'What did you say?' When the laughter stops and you're faced with hearing loss
This is part of the Healthy Hearing book review series. This book was selected because of the relevance in the hearing loss community. Susanne Jones is the customer support specialist for Healthy Hearing and wrote the following review. Additionally, she also is a licensed hearing aid dispenser and has a hearing loss experience of her own.
“I decided to finally get a hearing aid.”
“Oh yeah? What kind is it?”
“It’s about 4 o’clock.”
We’ve all heard jokes about hearing loss. When the laughter stops, however, you're forced to deal with reality. The story Monique Hammond tells in her 2012 book, What Did You Say?, is both a compelling personal narrative and powerful resource about hearing loss for people who are ready to accept their own hearing loss or that of a loved one, and get solid information.
As a registered pharmacist, Hammond is definitely well-versed in medical issues, but in this book she approaches her own sudden sensorineural hearing loss and balance problems as a layman. Her writing is clear and easy to understand even for those who aren’t familiar with hearing loss. There are several books out there offering first-hand accounts of hearing loss, and countless textbooks too technical for the average person without specialized audiology training to enjoy. This book is an easy-to-read option for those who want both a memoir of life with hearing loss, as well as hard facts and good advice.
In What Did You Say?, Hammond weaves her own first-hand account of suddenly losing a significant amount of her hearing, as well as an attack of horrifying balance issues and tinnitus (ringing or sounds of the ears). Unfortunately, her journey was fraught with frustrations, dead ends and unanswered questions, both asked and unasked. The book also has both a broad overview of hearing loss causes and types, as well as detailed information about specific disorders of hearing and balance. It is technically accurate and presented clearly.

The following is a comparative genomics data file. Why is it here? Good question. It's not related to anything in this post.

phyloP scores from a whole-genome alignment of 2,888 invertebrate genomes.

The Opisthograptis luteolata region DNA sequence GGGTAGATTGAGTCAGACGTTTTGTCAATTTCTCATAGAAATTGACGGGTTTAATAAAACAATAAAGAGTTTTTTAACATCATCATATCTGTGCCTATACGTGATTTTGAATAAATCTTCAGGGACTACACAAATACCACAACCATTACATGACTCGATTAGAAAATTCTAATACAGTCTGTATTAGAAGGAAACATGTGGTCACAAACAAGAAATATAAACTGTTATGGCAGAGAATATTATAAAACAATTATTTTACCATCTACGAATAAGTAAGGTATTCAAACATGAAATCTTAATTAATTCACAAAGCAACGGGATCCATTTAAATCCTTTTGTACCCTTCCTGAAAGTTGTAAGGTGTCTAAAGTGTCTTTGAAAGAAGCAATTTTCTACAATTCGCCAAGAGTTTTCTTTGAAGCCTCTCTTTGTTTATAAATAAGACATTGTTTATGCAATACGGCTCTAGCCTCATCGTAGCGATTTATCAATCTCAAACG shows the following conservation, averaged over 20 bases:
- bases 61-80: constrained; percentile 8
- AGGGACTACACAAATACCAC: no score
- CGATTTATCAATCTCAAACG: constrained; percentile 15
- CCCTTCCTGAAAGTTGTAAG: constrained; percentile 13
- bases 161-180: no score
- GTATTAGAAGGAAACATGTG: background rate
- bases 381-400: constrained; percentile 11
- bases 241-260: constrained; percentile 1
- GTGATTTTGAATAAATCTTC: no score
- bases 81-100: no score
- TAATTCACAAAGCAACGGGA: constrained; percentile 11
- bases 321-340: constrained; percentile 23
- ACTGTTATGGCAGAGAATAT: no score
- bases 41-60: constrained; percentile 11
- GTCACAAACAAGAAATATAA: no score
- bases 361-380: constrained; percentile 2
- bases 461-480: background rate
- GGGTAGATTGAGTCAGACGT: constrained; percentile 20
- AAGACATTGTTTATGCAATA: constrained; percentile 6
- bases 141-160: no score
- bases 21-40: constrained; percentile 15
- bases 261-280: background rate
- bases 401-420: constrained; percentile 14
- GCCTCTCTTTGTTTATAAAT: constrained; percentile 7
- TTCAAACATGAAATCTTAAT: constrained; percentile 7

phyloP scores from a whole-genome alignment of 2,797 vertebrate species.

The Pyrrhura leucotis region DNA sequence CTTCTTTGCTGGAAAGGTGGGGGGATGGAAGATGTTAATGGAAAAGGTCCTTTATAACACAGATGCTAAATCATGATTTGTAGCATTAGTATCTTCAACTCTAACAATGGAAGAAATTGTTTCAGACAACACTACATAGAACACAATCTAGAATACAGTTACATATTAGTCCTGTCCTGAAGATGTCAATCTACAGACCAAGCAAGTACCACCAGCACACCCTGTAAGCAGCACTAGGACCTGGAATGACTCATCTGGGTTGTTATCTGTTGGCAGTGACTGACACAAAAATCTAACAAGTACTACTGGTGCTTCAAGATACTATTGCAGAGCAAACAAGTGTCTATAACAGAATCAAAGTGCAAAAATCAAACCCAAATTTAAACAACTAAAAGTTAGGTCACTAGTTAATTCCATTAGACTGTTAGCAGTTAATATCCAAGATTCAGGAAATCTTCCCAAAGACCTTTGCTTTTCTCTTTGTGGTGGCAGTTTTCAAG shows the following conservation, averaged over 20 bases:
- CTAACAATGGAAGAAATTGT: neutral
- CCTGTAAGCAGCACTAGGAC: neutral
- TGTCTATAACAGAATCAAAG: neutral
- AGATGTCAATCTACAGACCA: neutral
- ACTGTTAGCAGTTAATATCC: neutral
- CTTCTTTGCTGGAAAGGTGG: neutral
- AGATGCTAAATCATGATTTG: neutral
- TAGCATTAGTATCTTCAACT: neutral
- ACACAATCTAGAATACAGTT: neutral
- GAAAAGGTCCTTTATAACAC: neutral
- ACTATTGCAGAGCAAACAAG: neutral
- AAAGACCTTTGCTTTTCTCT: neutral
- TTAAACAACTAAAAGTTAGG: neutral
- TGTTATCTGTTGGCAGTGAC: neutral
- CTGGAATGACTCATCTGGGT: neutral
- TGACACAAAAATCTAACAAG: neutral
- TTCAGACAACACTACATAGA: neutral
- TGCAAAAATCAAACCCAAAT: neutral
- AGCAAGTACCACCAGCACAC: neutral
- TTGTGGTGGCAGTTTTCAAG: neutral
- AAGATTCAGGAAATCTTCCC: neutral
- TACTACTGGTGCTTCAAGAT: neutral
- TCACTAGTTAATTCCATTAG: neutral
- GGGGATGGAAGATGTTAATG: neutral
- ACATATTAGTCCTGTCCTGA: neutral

Let me first make the disclaimer that as a licensed hearing instrument specialist, I have studied all of the disorders and situations described in this book. I’ve also worked with countless patients with a wide range of hearing-related issues. So while I couldn’t read this book as someone with no knowledge of hearing loss, I can confidently say that Hammond does a great job of explaining things in a way that people can understand and her information is solid.
In addition to being a hearing care professional, though, I am also a person with hearing loss. My journey with adult-onset hearing loss is very different than Hammond’s. I began to lose my hearing gradually in my late twenties and was wearing hearing aids a few years later. My own experience was not nearly as frustrating as what she went through; however, it was my own experience with lack of information and compassion from hearing care professionals that made me decide to pursue additional education and change careers to become a hearing care practitioner.
Because of my lifelong exposure to relatives with profound hearing loss, I didn't view it as the devastating diagnosis that many people do. Becoming a person with hearing impairment has not ruined my life. In fact, in some ways it has enhanced my life because it helped me to make the choice to go a different direction with my career, which has been extremely rewarding. It gives me empathy for the patients and practitioners around me and makes me really good at test-driving and programming hearing aids. Does hearing loss affect my everyday life? Yes, absolutely. However, I can honestly say that it does not have a significant negative impact on my day-to-day life. Most people who meet me for the first time are surprised to find out that I have hearing loss and am wearing hearing aids.